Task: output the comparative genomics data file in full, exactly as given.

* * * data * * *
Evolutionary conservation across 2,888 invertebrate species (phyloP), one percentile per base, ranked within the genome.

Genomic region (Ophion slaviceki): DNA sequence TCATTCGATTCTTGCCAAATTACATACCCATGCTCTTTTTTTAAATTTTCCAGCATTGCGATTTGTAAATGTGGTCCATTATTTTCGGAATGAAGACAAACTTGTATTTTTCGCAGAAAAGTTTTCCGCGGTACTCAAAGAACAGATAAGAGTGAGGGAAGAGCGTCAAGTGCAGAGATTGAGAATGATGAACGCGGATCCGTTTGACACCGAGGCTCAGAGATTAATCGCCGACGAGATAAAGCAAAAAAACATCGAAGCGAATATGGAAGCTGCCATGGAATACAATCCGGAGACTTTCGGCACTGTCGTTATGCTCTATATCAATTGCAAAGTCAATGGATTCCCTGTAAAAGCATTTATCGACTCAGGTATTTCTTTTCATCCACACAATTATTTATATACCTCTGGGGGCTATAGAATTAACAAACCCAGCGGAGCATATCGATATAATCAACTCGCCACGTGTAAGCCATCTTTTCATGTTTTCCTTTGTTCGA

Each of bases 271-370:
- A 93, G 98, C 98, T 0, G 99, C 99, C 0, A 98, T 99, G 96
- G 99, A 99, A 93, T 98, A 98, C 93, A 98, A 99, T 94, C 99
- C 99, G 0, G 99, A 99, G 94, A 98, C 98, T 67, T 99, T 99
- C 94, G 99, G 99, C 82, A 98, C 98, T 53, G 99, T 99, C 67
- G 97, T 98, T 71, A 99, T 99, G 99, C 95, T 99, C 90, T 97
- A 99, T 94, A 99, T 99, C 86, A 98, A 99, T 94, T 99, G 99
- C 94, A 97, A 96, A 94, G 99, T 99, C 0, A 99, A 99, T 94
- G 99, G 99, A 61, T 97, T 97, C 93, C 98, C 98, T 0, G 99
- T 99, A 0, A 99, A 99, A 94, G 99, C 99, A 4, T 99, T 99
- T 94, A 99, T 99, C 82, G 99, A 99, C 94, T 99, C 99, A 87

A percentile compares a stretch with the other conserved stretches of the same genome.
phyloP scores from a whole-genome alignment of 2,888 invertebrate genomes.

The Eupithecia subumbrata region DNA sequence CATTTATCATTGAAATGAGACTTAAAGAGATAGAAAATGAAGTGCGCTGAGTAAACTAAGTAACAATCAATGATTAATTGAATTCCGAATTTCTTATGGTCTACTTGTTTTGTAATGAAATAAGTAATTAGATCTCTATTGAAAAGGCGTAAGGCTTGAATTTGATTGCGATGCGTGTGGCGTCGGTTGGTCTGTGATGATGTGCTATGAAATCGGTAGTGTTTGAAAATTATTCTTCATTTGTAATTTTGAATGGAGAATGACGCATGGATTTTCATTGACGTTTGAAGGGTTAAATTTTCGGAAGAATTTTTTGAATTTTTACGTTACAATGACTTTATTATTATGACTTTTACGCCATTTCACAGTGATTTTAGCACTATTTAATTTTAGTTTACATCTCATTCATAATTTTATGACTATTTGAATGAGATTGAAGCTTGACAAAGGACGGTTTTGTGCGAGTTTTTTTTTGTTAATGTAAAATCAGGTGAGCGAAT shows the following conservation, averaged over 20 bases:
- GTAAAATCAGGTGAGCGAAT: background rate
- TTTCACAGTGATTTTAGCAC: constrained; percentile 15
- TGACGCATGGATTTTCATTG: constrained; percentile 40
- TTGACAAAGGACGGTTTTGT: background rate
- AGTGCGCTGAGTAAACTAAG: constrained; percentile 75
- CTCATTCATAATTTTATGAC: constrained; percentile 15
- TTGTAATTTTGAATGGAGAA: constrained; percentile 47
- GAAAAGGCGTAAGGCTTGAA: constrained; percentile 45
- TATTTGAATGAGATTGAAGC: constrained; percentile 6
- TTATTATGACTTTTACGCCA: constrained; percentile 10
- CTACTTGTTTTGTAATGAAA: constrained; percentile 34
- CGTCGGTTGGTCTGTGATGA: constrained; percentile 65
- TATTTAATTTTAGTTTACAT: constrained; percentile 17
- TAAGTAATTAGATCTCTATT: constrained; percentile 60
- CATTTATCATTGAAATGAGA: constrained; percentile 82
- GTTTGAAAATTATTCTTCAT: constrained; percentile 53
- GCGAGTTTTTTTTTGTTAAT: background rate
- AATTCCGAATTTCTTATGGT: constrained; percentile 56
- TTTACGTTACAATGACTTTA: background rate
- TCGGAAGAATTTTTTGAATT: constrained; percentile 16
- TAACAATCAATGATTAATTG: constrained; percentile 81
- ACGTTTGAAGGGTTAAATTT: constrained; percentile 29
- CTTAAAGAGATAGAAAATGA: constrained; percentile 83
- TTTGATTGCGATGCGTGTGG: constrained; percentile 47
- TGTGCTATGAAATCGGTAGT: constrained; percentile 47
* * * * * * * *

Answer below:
Evolutionary conservation across 2,888 invertebrate species (phyloP), one percentile per base, ranked within the genome.

Genomic region (Ophion slaviceki): DNA sequence TCATTCGATTCTTGCCAAATTACATACCCATGCTCTTTTTTTAAATTTTCCAGCATTGCGATTTGTAAATGTGGTCCATTATTTTCGGAATGAAGACAAACTTGTATTTTTCGCAGAAAAGTTTTCCGCGGTACTCAAAGAACAGATAAGAGTGAGGGAAGAGCGTCAAGTGCAGAGATTGAGAATGATGAACGCGGATCCGTTTGACACCGAGGCTCAGAGATTAATCGCCGACGAGATAAAGCAAAAAAACATCGAAGCGAATATGGAAGCTGCCATGGAATACAATCCGGAGACTTTCGGCACTGTCGTTATGCTCTATATCAATTGCAAAGTCAATGGATTCCCTGTAAAAGCATTTATCGACTCAGGTATTTCTTTTCATCCACACAATTATTTATATACCTCTGGGGGCTATAGAATTAACAAACCCAGCGGAGCATATCGATATAATCAACTCGCCACGTGTAAGCCATCTTTTCATGTTTTCCTTTGTTCGA

Each of bases 271-370:
- A 93, G 98, C 98, T 0, G 99, C 99, C 0, A 98, T 99, G 96
- G 99, A 99, A 93, T 98, A 98, C 93, A 98, A 99, T 94, C 99
- C 99, G 0, G 99, A 99, G 94, A 98, C 98, T 67, T 99, T 99
- C 94, G 99, G 99, C 82, A 98, C 98, T 53, G 99, T 99, C 67
- G 97, T 98, T 71, A 99, T 99, G 99, C 95, T 99, C 90, T 97
- A 99, T 94, A 99, T 99, C 86, A 98, A 99, T 94, T 99, G 99
- C 94, A 97, A 96, A 94, G 99, T 99, C 0, A 99, A 99, T 94
- G 99, G 99, A 61, T 97, T 97, C 93, C 98, C 98, T 0, G 99
- T 99, A 0, A 99, A 99, A 94, G 99, C 99, A 4, T 99, T 99
- T 94, A 99, T 99, C 82, G 99, A 99, C 94, T 99, C 99, A 87

A percentile compares a stretch with the other conserved stretches of the same genome.
phyloP scores from a whole-genome alignment of 2,888 invertebrate genomes.

The Eupithecia subumbrata region DNA sequence CATTTATCATTGAAATGAGACTTAAAGAGATAGAAAATGAAGTGCGCTGAGTAAACTAAGTAACAATCAATGATTAATTGAATTCCGAATTTCTTATGGTCTACTTGTTTTGTAATGAAATAAGTAATTAGATCTCTATTGAAAAGGCGTAAGGCTTGAATTTGATTGCGATGCGTGTGGCGTCGGTTGGTCTGTGATGATGTGCTATGAAATCGGTAGTGTTTGAAAATTATTCTTCATTTGTAATTTTGAATGGAGAATGACGCATGGATTTTCATTGACGTTTGAAGGGTTAAATTTTCGGAAGAATTTTTTGAATTTTTACGTTACAATGACTTTATTATTATGACTTTTACGCCATTTCACAGTGATTTTAGCACTATTTAATTTTAGTTTACATCTCATTCATAATTTTATGACTATTTGAATGAGATTGAAGCTTGACAAAGGACGGTTTTGTGCGAGTTTTTTTTTGTTAATGTAAAATCAGGTGAGCGAAT shows the following conservation, averaged over 20 bases:
- GTAAAATCAGGTGAGCGAAT: background rate
- TTTCACAGTGATTTTAGCAC: constrained; percentile 15
- TGACGCATGGATTTTCATTG: constrained; percentile 40
- TTGACAAAGGACGGTTTTGT: background rate
- AGTGCGCTGAGTAAACTAAG: constrained; percentile 75
- CTCATTCATAATTTTATGAC: constrained; percentile 15
- TTGTAATTTTGAATGGAGAA: constrained; percentile 47
- GAAAAGGCGTAAGGCTTGAA: constrained; percentile 45
- TATTTGAATGAGATTGAAGC: constrained; percentile 6
- TTATTATGACTTTTACGCCA: constrained; percentile 10
- CTACTTGTTTTGTAATGAAA: constrained; percentile 34
- CGTCGGTTGGTCTGTGATGA: constrained; percentile 65
- TATTTAATTTTAGTTTACAT: constrained; percentile 17
- TAAGTAATTAGATCTCTATT: constrained; percentile 60
- CATTTATCATTGAAATGAGA: constrained; percentile 82
- GTTTGAAAATTATTCTTCAT: constrained; percentile 53
- GCGAGTTTTTTTTTGTTAAT: background rate
- AATTCCGAATTTCTTATGGT: constrained; percentile 56
- TTTACGTTACAATGACTTTA: background rate
- TCGGAAGAATTTTTTGAATT: constrained; percentile 16
- TAACAATCAATGATTAATTG: constrained; percentile 81
- ACGTTTGAAGGGTTAAATTT: constrained; percentile 29
- CTTAAAGAGATAGAAAATGA: constrained; percentile 83
- TTTGATTGCGATGCGTGTGG: constrained; percentile 47
- TGTGCTATGAAATCGGTAGT: constrained; percentile 47